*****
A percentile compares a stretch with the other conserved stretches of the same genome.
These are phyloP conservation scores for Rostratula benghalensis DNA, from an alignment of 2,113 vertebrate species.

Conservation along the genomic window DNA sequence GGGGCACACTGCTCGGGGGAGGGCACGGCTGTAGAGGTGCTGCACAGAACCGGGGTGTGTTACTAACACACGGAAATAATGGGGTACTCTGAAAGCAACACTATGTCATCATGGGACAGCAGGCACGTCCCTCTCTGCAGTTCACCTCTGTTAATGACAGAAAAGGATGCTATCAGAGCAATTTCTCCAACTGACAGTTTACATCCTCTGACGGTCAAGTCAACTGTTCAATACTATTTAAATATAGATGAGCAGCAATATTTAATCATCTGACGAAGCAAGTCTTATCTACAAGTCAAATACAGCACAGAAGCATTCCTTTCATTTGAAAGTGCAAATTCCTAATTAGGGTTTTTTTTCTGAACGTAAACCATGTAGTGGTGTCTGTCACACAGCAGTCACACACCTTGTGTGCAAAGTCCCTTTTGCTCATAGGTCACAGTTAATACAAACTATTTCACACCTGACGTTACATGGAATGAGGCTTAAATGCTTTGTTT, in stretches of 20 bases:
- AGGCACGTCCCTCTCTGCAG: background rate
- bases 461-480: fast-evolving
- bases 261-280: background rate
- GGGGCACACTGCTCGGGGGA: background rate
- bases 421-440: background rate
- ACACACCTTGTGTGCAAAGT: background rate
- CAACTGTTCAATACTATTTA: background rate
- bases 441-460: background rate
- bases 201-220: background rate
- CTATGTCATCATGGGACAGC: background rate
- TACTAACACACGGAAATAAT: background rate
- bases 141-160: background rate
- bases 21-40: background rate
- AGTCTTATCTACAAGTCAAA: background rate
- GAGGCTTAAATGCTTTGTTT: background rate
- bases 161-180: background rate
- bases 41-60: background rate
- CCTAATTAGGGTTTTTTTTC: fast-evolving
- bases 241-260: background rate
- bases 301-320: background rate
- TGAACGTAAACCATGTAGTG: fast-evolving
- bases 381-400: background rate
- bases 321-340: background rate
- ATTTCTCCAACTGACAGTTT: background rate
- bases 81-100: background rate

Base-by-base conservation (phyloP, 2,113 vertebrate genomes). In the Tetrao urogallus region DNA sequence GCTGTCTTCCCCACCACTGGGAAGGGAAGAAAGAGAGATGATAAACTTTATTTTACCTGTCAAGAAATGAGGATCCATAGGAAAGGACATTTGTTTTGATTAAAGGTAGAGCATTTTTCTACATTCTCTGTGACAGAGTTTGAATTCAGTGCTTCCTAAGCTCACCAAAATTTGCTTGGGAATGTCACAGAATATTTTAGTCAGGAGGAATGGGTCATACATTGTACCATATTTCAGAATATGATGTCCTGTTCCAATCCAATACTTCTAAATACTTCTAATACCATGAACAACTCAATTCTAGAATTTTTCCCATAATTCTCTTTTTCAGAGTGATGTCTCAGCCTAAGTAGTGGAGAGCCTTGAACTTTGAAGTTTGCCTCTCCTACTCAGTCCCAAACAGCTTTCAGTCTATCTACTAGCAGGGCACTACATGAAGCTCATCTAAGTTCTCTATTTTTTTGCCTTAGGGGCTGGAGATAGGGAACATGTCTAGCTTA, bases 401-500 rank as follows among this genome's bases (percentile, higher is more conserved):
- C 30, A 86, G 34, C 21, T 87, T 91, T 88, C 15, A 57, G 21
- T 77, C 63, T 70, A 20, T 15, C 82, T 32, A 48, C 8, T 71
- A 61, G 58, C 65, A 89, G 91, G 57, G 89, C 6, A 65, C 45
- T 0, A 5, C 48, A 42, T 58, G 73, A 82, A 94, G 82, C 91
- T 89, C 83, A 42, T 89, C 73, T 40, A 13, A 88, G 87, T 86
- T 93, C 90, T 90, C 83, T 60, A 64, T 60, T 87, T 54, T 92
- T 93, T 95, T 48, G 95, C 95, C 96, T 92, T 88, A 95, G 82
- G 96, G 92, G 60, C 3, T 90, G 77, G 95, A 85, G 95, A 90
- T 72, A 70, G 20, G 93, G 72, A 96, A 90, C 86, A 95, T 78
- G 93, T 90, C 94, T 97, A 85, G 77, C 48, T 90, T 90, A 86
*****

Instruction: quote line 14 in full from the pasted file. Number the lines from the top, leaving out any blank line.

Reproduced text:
- TACTAACACACGGAAATAAT: background rate